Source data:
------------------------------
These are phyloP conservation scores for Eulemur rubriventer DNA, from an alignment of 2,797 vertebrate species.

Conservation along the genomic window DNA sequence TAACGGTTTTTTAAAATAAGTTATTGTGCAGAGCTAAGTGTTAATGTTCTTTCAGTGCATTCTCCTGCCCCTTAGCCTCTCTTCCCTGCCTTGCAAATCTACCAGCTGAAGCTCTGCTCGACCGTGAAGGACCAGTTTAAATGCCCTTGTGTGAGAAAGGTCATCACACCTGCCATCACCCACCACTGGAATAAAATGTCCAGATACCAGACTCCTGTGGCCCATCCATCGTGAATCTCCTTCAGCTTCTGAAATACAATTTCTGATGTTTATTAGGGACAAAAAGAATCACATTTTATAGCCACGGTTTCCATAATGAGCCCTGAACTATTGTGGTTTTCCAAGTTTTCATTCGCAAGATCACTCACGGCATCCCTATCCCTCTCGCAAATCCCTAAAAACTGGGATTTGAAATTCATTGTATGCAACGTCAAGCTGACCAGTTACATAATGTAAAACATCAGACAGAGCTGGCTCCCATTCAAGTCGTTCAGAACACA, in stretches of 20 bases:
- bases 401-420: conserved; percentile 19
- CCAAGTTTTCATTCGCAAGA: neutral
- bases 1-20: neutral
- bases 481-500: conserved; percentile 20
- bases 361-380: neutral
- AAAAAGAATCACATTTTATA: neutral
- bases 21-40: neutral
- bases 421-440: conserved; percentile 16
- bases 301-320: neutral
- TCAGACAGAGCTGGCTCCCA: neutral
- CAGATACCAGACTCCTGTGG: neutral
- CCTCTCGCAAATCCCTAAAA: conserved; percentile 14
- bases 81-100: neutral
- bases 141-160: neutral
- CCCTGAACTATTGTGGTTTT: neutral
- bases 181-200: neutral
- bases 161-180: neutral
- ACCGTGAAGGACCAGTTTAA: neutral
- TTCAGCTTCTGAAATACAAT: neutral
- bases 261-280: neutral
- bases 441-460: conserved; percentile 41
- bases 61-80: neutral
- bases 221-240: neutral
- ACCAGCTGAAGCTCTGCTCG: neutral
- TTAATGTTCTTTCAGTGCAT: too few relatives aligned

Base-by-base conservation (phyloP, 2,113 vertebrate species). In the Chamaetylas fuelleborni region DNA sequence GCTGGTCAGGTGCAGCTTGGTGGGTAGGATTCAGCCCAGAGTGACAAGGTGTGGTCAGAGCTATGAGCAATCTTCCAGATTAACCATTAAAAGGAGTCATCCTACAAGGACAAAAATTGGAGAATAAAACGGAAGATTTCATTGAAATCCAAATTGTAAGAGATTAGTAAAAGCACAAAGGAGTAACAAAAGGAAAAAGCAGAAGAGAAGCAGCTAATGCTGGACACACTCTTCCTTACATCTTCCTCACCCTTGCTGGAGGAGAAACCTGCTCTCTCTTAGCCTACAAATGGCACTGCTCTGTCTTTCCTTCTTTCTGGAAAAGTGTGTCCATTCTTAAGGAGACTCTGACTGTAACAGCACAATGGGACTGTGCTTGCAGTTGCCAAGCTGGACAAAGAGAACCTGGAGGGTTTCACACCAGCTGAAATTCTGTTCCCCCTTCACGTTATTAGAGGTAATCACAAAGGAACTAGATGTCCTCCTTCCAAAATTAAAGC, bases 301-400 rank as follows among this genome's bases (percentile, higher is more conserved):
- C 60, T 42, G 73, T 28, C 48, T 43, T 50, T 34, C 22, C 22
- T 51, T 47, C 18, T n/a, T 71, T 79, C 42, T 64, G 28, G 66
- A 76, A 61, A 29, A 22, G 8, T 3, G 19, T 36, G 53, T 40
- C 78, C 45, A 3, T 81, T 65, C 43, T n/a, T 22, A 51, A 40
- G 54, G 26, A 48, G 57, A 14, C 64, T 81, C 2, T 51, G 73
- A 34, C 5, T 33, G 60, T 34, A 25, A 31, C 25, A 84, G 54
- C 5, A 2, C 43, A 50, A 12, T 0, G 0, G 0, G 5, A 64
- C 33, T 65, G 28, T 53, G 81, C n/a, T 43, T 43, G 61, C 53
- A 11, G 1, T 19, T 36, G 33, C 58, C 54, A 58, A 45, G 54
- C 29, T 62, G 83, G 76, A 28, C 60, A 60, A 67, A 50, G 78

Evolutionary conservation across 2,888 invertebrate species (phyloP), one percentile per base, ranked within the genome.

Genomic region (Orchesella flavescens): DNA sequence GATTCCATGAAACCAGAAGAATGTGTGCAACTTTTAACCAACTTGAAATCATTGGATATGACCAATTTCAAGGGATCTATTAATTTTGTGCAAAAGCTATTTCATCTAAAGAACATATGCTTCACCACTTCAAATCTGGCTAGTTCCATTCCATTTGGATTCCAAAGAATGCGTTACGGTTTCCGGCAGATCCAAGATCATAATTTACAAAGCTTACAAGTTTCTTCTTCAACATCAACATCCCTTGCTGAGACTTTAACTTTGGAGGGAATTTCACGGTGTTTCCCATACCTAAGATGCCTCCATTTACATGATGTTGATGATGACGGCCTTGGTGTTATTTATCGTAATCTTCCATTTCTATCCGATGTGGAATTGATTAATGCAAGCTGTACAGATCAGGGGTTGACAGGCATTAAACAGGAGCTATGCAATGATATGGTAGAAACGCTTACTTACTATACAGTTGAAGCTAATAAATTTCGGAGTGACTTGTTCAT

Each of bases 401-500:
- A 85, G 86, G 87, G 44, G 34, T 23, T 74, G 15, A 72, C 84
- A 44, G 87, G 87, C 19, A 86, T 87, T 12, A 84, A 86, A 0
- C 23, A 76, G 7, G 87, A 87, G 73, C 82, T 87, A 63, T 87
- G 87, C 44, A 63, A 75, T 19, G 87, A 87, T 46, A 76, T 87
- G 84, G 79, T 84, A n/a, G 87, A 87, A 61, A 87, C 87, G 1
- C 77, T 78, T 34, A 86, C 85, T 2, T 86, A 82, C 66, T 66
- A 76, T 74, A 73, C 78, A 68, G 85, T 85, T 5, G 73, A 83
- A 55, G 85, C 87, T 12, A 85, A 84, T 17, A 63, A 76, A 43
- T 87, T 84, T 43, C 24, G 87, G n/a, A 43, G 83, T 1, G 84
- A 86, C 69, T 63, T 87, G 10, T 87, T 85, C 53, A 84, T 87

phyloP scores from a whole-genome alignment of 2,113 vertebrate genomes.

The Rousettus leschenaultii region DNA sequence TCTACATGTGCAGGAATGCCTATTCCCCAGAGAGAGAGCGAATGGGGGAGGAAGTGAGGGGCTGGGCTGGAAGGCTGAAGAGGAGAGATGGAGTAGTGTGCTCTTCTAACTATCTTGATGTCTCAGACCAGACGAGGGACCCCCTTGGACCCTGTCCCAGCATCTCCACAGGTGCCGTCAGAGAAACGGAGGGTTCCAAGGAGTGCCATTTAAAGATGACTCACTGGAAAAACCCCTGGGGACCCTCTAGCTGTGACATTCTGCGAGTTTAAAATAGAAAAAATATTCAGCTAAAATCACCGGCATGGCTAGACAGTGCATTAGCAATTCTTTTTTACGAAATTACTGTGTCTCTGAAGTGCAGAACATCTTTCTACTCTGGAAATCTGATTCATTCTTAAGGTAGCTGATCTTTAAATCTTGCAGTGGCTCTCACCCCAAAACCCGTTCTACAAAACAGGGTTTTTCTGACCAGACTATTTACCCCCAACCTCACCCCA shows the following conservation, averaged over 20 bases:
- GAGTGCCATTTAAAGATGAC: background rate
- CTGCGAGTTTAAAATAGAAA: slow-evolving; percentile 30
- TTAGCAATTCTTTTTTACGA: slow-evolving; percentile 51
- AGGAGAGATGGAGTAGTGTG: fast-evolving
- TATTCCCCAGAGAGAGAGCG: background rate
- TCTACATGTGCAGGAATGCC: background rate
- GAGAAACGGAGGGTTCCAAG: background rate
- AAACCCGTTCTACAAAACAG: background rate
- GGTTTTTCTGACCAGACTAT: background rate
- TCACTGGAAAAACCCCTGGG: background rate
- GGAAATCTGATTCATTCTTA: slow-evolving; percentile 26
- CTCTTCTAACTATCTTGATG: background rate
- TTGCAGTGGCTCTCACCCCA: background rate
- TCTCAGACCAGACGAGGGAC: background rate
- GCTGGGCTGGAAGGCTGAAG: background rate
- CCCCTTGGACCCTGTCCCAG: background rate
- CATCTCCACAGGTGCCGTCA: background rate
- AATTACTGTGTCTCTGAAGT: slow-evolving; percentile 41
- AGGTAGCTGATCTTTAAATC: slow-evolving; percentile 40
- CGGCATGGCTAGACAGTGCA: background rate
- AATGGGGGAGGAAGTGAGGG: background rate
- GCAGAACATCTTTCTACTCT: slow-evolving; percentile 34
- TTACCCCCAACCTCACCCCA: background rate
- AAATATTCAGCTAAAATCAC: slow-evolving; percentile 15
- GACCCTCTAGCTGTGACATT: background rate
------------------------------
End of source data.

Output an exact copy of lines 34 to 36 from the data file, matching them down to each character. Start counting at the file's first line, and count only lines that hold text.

- A 34, C 5, T 33, G 60, T 34, A 25, A 31, C 25, A 84, G 54
- C 5, A 2, C 43, A 50, A 12, T 0, G 0, G 0, G 5, A 64
- C 33, T 65, G 28, T 53, G 81, C n/a, T 43, T 43, G 61, C 53